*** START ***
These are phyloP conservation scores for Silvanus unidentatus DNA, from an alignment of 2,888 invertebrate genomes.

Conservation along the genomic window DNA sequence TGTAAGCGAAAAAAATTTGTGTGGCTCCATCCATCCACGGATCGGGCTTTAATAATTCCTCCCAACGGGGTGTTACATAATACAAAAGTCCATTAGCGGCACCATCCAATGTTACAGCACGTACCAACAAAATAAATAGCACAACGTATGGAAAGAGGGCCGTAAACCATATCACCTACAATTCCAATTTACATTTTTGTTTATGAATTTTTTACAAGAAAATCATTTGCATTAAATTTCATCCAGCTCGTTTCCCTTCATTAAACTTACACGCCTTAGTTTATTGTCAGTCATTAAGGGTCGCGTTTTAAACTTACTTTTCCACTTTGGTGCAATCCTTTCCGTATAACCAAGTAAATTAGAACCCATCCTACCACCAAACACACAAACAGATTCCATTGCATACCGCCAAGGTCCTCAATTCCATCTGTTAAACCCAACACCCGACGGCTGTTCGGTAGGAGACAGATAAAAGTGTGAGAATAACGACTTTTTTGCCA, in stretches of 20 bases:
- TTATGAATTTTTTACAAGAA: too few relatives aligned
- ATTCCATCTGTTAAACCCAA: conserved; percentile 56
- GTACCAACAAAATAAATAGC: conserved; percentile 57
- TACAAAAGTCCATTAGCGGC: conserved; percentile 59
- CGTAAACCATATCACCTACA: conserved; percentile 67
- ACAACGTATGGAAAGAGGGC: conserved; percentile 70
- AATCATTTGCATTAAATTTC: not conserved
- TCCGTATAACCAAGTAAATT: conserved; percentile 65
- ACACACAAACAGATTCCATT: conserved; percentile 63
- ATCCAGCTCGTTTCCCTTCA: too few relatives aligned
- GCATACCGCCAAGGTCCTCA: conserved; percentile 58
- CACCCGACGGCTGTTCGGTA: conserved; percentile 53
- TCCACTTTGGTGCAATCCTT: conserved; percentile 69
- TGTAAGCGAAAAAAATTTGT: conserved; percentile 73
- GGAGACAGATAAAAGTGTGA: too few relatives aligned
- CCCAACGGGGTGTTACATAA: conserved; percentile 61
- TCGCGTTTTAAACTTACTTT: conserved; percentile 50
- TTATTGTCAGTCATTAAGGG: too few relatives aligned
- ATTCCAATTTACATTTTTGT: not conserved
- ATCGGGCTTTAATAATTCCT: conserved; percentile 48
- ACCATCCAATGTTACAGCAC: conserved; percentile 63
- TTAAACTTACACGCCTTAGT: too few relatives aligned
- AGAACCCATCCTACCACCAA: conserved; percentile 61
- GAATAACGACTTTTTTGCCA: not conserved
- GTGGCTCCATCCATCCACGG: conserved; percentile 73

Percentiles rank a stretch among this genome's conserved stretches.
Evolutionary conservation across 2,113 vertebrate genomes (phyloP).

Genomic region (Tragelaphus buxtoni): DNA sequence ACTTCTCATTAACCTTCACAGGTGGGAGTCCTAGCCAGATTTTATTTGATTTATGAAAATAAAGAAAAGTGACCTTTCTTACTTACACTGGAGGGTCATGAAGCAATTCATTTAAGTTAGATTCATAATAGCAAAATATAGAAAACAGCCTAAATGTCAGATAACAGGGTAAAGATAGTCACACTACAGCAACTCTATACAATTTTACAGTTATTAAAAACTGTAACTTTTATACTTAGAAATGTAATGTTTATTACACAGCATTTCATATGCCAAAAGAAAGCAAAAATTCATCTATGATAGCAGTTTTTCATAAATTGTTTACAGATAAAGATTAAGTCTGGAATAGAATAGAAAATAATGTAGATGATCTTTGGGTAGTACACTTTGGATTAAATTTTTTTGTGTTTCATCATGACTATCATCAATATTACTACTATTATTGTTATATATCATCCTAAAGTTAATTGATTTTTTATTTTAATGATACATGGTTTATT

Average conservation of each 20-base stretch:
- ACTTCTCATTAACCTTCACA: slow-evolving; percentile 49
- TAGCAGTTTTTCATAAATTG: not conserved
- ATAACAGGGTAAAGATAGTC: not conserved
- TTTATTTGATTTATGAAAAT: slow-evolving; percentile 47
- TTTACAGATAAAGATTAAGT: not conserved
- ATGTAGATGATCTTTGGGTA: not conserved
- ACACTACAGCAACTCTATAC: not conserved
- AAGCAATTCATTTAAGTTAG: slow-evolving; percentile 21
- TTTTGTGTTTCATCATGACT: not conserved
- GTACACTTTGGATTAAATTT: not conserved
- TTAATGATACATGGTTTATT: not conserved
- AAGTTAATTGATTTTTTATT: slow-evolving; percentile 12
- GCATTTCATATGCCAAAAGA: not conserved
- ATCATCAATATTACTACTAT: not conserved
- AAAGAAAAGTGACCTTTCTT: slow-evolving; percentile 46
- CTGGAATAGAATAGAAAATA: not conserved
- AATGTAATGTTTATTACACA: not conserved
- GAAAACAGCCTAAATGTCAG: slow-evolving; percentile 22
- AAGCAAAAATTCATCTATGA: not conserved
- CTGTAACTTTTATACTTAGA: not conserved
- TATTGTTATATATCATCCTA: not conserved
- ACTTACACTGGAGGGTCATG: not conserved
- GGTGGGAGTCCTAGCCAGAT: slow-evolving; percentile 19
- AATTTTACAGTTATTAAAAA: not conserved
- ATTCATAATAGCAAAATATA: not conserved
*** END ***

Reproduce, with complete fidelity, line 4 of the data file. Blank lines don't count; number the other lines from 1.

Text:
- ATTCCATCTGTTAAACCCAA: conserved; percentile 56